It is a most commonly performed diagnostic x-ray examination. The chest x-ray is usually done to evaluate the lungs, heart and chest wall. Pneumonia, heart failure, lung cancer and other medical conditions can be diagnosed or suspected on a chest x-ray.
It is also performed prior to employment, surgery or immigration.
The console of the x-ray unit
How safe is a Chest X-ray?
The amount of radiation used for this procedure is one of the lowest. It is about the same amount you would get from background radiation in one week.
Why should I have a Chest X-ray?
It is for the detection of problems related to the lungs, heart and the chest wall. For example a bad or persistent cough, shortness of breath, chest pain, chest injury or blood in the sputum are the common indications for Chest X-ray.
How should I prepare for the Chest X-ray?
There is no special preparation. Women should always inform their doctor or radiographer if there is any possibility that they are pregnant.
How is the Chest X-ray done?
You will need to remove all metallic jewellery that may interfere with the x-ray examination. Normally a frontal view is obtained. You will need to stand with the chest pressed to the plate, hands on hips, elbow pushed in front. The radiographer will instruct you to be still and to take a deep breath and hold it. It is important to hold your breath in order to get a clear image of your lung. The radiographer then walks outside to activate the radiographic equipment, which sends a beam of x-rays from the x-ray source behind you to the recording plate. The radiographer may need to take additional views to see all parts of the chest.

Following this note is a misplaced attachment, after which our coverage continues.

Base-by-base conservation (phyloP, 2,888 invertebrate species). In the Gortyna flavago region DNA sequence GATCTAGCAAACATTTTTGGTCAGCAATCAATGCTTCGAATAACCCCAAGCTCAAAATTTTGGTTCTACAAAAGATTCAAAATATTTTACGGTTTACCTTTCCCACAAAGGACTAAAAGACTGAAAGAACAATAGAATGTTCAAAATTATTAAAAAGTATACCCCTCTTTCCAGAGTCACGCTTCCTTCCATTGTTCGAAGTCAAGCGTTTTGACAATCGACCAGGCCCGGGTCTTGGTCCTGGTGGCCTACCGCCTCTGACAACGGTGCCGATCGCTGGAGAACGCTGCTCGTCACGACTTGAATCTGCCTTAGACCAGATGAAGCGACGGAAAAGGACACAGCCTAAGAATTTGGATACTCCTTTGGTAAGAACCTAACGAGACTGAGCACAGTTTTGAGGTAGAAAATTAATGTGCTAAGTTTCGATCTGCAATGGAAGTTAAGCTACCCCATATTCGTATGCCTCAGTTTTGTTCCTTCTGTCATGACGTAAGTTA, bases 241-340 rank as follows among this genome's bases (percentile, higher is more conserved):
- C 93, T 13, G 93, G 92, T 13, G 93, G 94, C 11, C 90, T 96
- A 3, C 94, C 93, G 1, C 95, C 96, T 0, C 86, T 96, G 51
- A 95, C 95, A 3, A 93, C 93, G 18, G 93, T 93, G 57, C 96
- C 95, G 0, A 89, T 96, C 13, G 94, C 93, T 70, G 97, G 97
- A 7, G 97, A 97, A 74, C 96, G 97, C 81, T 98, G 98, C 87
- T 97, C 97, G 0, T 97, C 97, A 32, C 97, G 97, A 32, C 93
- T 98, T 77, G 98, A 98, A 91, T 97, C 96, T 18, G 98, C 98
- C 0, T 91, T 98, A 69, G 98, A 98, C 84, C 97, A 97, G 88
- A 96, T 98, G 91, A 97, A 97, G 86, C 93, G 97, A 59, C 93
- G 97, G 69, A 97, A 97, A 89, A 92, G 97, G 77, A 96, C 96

A radiologist will analyze the chest x-ray images and send a signed report to your doctor, who will inform you the test results. Our PACS (Picture Archiving and Communication System) also allows confidential distribution of diagnostic reports and digital images over the internet.
A subject undergoing a chest x-ray
What happens after the Chest X-ray?
There is actually nothing much to anticipate after the x-ray examination. You may return to your normal routine and diet.
Are there any possible complications?
There is no known side effects or complications.
How reliable is a Chest X-ray?
A normal chest x-ray does not necessarily rule out all problems in the chest. There are some cancers that are too small or difficult to visualize and may not be identified. A chest CT scan may then be requested to further clarify a finding, seen on the chest x-ray. The chest x-ray and physical examination should be correlated. The information each procedure provides, should give your doctor a clearer understanding or assessment of your health.
Disclaimer: This is only general information. A doctor should be contacted if you need any medical advice or if medical decisions need to be made.